Which don't make any sense to me. Now, I've been receving erectile dysfunction emails for years along with the rest of you, but only recently, I think, have they started telling me that 'increased hardness' will increase my success with women. I tend to think that if my hardness is an issue, I've already succeeded.

Wednesday, July 12, 2006

7 % of people in the US have diabetes

So, there's lots of good news today. The new NEF Happy Planet Index is out, for instance, putting us 150th in happiness among the world's industrialized countries, for which I of course blame commuting. Manhattanites are happy people.

But, what caught my eye was the efforts of Bronx Council Member Joel Rivera to force diversity into urban food choices. You might suspect he's on the payroll of Big Seaweed, but for now let's take him at his stated goal of reducing obesity.

I was sharing with some Alabaman friends that -- due largely to Bronxian contributions -- New York had a 10% diabetes rate (it's actually 12.5 %, but there we were without a browser,) and they mocked me. Apparently, it's higher in Alabama. But, just 7 % overall, so we can still feel terrible about our standing.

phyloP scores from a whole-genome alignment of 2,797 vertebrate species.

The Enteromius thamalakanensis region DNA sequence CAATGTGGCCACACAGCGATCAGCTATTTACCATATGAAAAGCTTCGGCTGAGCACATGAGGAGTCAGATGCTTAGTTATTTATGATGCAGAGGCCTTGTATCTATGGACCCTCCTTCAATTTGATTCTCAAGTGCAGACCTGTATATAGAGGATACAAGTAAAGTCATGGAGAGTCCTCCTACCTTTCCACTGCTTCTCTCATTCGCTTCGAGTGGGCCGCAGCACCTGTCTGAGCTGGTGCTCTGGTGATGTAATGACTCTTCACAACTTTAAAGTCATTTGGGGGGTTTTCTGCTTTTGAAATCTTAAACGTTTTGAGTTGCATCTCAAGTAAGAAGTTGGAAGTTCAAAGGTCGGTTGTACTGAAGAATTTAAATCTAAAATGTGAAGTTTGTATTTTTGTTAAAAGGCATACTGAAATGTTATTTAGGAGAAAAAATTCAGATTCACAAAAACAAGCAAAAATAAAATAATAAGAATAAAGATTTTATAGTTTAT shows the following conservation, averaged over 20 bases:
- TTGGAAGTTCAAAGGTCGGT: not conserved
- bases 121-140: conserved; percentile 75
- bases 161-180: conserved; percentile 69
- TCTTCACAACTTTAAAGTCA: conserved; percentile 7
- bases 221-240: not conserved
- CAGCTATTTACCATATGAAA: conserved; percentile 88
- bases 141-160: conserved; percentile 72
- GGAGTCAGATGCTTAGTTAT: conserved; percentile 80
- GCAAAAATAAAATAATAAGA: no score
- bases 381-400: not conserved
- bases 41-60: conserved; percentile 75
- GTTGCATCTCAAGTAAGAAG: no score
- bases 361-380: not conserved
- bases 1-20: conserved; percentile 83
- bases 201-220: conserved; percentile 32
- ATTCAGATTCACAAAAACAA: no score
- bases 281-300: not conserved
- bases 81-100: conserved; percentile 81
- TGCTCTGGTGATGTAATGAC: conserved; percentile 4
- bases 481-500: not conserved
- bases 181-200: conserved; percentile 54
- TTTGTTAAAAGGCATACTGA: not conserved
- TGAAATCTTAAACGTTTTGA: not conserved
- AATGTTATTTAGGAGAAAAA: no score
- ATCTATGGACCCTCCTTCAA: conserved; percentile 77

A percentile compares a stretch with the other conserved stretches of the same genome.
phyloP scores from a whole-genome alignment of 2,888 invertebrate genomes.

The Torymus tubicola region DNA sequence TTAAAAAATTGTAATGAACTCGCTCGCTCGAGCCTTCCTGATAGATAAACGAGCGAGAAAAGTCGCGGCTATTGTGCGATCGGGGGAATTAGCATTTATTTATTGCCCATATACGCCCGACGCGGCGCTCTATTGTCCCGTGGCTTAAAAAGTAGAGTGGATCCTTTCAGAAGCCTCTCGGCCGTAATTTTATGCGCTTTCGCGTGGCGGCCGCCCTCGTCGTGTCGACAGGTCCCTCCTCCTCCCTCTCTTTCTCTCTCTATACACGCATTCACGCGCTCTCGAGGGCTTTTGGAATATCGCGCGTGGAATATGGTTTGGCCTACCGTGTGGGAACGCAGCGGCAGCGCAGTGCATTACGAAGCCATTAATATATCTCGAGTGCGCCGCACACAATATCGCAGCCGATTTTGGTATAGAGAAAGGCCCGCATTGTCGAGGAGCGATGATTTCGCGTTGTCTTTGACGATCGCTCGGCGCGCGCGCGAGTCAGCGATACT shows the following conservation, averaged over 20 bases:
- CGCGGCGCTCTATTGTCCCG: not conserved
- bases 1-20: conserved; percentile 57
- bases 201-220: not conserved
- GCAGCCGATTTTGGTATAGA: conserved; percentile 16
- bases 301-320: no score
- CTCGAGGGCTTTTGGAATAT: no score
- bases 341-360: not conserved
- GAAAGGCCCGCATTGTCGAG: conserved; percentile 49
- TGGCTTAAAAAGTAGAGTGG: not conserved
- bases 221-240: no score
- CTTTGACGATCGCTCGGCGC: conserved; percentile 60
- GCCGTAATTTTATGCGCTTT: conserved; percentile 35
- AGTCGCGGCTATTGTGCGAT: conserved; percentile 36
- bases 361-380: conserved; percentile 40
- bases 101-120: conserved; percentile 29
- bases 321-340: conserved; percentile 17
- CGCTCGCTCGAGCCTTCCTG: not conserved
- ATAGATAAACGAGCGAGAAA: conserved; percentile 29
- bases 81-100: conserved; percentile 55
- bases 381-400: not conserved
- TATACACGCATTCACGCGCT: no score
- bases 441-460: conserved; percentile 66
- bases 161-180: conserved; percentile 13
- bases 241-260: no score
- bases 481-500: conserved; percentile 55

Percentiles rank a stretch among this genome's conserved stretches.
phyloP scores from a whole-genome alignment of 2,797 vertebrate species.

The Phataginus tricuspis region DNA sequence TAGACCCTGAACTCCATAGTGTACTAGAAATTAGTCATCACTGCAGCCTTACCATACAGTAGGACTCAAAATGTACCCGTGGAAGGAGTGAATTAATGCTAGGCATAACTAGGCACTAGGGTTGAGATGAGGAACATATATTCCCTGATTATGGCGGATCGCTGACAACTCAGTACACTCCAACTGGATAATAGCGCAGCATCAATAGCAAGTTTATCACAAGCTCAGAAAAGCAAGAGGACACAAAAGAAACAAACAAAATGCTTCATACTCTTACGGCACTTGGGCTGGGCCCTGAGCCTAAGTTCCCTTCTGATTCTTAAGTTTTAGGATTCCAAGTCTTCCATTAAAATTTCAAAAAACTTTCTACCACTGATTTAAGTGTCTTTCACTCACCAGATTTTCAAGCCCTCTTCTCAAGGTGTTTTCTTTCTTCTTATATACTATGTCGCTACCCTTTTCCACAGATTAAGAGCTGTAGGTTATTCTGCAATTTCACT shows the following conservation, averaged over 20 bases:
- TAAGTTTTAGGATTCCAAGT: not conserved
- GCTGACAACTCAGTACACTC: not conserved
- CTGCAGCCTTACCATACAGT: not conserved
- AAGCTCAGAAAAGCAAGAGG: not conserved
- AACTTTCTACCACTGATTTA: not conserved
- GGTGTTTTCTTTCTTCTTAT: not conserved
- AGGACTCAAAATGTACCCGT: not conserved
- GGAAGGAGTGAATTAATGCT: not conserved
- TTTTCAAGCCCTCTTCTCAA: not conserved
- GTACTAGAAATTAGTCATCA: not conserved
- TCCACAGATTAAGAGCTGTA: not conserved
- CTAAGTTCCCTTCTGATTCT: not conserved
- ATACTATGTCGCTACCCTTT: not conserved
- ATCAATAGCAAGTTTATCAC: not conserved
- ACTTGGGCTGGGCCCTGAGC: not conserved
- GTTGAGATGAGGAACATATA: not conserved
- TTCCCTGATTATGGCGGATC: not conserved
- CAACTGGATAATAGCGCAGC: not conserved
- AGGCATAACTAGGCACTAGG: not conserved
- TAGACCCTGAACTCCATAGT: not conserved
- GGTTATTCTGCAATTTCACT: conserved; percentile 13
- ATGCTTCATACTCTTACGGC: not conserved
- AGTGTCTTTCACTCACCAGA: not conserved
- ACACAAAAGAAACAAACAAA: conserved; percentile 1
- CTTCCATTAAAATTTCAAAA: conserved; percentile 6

Tuesday, July 11, 2006

Technology Review backs up the president

Now, you recall my recent praise of George Bush, as he proclaimed the truth of anthropogenic climate change and announced solid steps toward addressing it. We always think of Bush as an Andover/Yale/HBS man -- highly connected, wealthy, believing most of humanity was a backdrop for the theater of the rich -- so it was surprising to see MIT's Technology Review echo him on the cover.
Special Report: It's Not Too Late. The energy technologies that might forestall global warming might already exist. Cleaner coal, smarter nuclear, bioengineered ethanol, and more... Page 37

Well, of course I turned to page 37, to read

Unfortunately, implementation of cleaner technologies has been thwarted by federal aimlessness. The Energy Department keeps changing its nuclear-research strategy, and a "FutureGen" zero-emission coal demonstration project announced three and a half years ago by President Bush hasn't yet picked a site.

At least one alternative energy technology is also coming into its own. Ethanol production from biomass is already a booming business in Brazil; with help from bioengineered organisms, it could soon be efficient enough to compete directly with traditional energy sources.